EV discounting risks impacting long term investment as private retail continues to lag


Discounting risks undermining the ability of companies to invest in next generation technologies and cannot be sustained indefinitely, according to the Society of Motor Manufacturers and Traders (SMMT).

Its May new car figures reveal that with a choice of more than 100 EV models now available, accompanied by a raft of compelling offers, manufacturers are under pressure to meet new targets which require 22% of new vehicles sold this year by each brand must be zero emission.

Even so, while battery electric vehicle (BEV) registrations outperformed the market, rising 6.2% to claim a 17.6% market share, up from 16.9% in the same month last year, uptake is still driven by the fleet sector, where volumes rose 10.7%.

Importantly, private retail BEV uptake, fell by 2.0% (just 98 registrations short of May last year).

The SMMT said that while certain private buyers can access some of the benefits enjoyed by business buyers through salary sacrifice schemes, providing universal access to incentives would dramatically increase BEV uptake and accelerate the decarbonisation of road transport.

It advocates for a temporarily halving of VAT on new BEV purchases, combined with a cut in the VAT levied on public charging from 20% to 5% – in line with domestic use – which would drive up demand, potentially adding a quarter of a million EVs over the next three years.

Mike Hawes, SMMT chief executive, said, “As Britain prepares for next month’s general election, the new car market continues to hold steady as large fleets sustain growth, offsetting weakened private retail demand.

“Consumers enjoy a plethora of new electric models and some very attractive offers, but manufacturers can’t sustain this scale of support on their own indefinitely. Their success so far should be a signpost for the next government that a faster and fairer transition requires carrots, not just sticks.”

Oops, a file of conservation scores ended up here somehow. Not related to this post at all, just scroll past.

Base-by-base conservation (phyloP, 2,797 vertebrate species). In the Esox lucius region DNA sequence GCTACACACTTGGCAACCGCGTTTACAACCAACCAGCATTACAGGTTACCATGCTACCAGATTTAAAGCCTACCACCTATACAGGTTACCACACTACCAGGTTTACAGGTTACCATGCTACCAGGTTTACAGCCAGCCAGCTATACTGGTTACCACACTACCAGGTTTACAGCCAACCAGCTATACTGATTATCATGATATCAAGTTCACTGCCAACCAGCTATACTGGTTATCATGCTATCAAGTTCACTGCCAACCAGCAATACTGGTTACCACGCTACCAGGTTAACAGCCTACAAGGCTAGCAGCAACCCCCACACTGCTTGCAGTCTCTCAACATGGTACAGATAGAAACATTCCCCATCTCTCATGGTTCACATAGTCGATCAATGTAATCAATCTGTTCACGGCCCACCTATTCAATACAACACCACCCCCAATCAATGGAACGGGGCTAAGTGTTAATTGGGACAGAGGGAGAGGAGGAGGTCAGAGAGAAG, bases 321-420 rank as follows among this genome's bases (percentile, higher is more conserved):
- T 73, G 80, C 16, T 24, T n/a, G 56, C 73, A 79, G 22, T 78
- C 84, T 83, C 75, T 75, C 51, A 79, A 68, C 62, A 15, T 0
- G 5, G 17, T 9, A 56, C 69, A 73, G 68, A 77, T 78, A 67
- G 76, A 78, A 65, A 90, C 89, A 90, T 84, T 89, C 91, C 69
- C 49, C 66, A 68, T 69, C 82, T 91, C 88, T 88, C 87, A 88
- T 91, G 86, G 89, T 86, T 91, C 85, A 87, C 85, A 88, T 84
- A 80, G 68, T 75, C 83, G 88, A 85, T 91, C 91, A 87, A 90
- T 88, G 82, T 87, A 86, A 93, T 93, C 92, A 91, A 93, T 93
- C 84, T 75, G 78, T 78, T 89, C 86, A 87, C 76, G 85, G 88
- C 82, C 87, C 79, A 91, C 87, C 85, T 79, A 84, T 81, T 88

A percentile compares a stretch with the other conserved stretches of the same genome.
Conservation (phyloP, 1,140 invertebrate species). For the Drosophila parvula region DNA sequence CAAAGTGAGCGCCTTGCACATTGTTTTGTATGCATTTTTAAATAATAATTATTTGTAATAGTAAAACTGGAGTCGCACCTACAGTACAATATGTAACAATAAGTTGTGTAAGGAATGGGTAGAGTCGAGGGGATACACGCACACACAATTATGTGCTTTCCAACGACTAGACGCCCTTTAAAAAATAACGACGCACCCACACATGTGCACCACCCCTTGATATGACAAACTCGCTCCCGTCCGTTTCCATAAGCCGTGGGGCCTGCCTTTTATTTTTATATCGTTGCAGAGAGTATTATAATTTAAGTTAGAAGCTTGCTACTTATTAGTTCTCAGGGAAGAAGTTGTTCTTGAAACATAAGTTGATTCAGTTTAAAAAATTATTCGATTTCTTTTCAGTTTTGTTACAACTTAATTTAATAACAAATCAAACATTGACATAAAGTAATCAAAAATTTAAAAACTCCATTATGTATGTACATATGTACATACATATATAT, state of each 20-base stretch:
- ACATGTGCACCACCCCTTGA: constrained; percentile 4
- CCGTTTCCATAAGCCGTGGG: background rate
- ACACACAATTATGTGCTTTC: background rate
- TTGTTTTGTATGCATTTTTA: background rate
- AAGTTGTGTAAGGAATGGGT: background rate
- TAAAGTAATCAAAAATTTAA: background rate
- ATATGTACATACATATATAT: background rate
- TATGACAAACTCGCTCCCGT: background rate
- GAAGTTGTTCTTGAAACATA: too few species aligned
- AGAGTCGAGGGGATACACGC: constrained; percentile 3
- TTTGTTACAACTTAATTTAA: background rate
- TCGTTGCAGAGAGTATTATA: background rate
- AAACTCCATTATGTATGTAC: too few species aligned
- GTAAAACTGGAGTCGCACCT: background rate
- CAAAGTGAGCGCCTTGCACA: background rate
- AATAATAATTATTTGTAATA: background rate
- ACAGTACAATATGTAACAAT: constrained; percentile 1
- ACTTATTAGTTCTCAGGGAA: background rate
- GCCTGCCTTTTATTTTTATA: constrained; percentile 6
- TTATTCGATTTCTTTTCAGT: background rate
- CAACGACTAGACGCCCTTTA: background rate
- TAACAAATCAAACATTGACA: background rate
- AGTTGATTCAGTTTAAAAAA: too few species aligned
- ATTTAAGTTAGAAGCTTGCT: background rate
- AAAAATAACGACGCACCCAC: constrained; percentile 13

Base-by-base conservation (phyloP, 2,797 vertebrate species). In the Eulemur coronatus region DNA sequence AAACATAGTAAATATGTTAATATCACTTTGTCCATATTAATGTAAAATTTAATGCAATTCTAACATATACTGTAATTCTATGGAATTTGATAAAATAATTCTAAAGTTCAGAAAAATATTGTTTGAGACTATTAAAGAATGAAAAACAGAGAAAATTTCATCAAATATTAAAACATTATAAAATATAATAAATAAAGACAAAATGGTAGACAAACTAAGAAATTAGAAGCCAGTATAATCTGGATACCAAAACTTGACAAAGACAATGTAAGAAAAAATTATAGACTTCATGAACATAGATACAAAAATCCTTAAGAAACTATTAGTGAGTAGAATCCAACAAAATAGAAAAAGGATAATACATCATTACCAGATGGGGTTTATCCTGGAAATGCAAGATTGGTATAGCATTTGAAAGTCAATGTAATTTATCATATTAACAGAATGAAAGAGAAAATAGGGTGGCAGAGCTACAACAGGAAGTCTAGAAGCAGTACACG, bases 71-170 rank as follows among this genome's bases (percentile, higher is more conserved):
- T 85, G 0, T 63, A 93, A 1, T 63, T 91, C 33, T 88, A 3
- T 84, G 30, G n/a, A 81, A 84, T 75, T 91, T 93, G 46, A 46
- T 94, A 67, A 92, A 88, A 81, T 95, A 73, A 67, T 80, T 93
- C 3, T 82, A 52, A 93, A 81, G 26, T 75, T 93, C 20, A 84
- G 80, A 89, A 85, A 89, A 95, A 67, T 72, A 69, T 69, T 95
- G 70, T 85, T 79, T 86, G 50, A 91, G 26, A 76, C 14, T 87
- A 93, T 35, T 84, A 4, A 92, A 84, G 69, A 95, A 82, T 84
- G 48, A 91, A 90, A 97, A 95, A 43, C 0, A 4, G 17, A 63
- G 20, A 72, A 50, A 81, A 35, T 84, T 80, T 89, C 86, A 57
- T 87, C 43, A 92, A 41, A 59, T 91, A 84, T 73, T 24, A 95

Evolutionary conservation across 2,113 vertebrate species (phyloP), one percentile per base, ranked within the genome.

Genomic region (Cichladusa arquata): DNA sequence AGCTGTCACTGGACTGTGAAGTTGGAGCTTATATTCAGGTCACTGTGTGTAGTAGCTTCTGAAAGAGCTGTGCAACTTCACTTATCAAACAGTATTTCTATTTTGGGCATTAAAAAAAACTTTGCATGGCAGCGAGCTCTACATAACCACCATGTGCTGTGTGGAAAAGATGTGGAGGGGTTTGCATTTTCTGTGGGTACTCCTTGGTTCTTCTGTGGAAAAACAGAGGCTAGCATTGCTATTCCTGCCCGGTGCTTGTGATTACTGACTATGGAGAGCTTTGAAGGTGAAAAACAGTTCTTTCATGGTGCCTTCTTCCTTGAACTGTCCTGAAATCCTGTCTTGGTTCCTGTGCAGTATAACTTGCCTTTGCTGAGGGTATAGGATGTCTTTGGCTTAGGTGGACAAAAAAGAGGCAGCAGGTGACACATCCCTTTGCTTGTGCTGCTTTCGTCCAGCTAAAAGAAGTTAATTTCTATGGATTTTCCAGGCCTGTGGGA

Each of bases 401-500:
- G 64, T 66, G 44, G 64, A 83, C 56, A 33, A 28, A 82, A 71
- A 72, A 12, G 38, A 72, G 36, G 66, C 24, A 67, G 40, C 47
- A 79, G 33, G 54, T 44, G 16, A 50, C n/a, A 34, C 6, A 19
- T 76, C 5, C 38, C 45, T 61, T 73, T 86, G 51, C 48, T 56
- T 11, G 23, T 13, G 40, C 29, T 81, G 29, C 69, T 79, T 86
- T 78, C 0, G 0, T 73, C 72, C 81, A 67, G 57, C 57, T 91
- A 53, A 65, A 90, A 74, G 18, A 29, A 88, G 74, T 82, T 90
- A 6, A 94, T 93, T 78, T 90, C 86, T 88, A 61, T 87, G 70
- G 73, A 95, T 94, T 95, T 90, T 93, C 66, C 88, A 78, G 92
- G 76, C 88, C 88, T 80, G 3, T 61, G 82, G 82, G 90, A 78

Sue Robinson, chief executive of the National Franchised Dealers Association (NFDA), added: “The new electric vehicle market has also seen another month of moderate growth. As has been the trend throughout 2024, fleet continues to be the main driver for new car registrations. A key focus for the next government will be a need to incentivise private demand.

Despite this, the UK new car market marked its 22nd consecutive month of growth as registrations rose 1.7% in May. With 147,678 units reaching the road, it was the best May market performance since 2021, although it remains down some -19.6% on 2019.

Fleets and businesses continued to fuel market growth, up 14.0% and 9.5% respectively, narrowly offsetting a -12.9% decline in private retail uptake.

While deliveries of both petrol and diesel cars fell, demand for electrified vehicles rose, with plug-in hybrids (PHEVs) recording the highest growth of all powertrains, up 31.5% to reach an 8.0% market share, and hybrids (HEVs) rising 9.6%, maintaining their status as the third most popular fuel type after petrol and battery electric at 13.2% of the market.

Ian Plummer, commercial director of Auto Trader, said that a dearth of affordable new car models means less choice for consumers, despite fleet buyers underpinning the market.

“Rising new car prices since 2019 mean that even volume brands are suffering as the middle market is hollowed out. The share of new models for sale below £20,000 in the past five years has dropped from 17% to just 4%, underlining the pressure on affordability.

“The high prices are pushing many more buyers into the used market, where demand is up 9% this quarter on 2023. But they also leave the UK market vulnerable to more affordable competition, for example from Chinese electric vehicles.”

NFDA’s Robinson, here, said: “Whilst the new car market has shown remarkable resilience this year, there remains a lot to think about for the political parties during this build up to the General Election.”

SMMT VEHICLE DATA

 



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